Saddle Road Birding & Nature Activities
Introduction – (1 meg background bird songs for IE users may take a little time to load)
In the early Spring of this year (2006), a couple of my Texas friends, Phil and Teresa, introduced me to outdoor birding. What fun! Since Hawaii generally has nice weather most of the year and rainforests with interesting birds and plants are only 30 minutes or less from Hilo, it seems like a natural direction for me to pursue as I slow down in my ukulele making endeavors.
From our kitchen window we can see Mauna Kea and a goodly portion of the saddle area between Mauna Loa and Mauna Kea. With backpack and hiking gear mostly at the ready, many lovely days beckon the Hawaii birder to head mountainwards as the sun begins to illuminate these mountain slopes.
Using a couple of different geography maps, I’ve plotted annual rainfall (blurry red) and elevation versus the Saddle Road mile markers (above). At zero (Hilo) there’s about 150 inches of rain per year and it actually gets more rainy as you go uphill. But by the time you reach the 15 mile marker things have tapered off considerably and after the 20 mile marker you’re down to about 35 inches of rain per year or about a tenth of an inch of rain per day – which happens mostly at night. So that’s my logic for focusing on the 15 to 30 mile marker region of Saddle Road for birding.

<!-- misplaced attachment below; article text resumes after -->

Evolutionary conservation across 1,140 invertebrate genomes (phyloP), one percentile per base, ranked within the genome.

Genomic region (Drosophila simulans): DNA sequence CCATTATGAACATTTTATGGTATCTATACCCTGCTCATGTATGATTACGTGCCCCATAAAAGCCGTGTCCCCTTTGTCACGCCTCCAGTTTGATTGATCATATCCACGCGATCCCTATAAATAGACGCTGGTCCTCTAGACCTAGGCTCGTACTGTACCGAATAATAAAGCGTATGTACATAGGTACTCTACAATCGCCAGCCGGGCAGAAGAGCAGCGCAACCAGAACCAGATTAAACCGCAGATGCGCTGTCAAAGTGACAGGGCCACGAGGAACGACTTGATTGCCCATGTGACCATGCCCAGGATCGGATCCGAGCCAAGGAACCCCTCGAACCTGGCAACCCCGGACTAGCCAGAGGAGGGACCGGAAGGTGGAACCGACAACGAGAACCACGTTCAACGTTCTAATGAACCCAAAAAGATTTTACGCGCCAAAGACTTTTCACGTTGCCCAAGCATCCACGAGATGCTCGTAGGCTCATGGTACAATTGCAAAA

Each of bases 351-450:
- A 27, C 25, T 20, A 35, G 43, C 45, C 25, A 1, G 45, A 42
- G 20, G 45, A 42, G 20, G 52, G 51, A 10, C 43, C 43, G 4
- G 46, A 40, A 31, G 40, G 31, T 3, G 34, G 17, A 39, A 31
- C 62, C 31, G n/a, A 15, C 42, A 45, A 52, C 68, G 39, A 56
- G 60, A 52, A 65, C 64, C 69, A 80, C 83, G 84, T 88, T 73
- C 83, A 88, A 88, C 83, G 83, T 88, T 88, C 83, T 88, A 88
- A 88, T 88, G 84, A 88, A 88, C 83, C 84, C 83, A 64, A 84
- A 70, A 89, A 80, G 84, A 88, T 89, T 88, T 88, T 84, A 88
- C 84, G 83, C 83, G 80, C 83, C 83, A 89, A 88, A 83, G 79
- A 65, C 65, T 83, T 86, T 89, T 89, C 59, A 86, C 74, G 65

There has been a tremendous improvement in the quality of Saddle Road between the 20 and ~35 mile markers. Even the road from Hilo to the 20 mile marker has been mostly repaved although it is still dangerous because of its twists, turns and inclement weather patterns in the rainfall maximum. A three lane highway has replaced the sometimes 1 1/2 lane former road. Avoid the temptation to speed; the road is regularly patrolled by highly motivated, unmarked patrol cars…
Herein is a beginning listing of links I’ve found useful to my birding education in Hawaii in general and the Saddle Road area in particular. It is interesting that none of the county, state or federal agencies link to one another, but then…
Using the National Geographic software program Topo! and data collected on each trail with my Garmin 72 GPS, I will try to give more accurate descriptions of the trails as well as traveling conditions for different times of the year.
In this section I begin to gather information regarding different endemic bird species which inhabit the Mauna Kea and Mauna Loa rainforests on both sides of Saddle Road.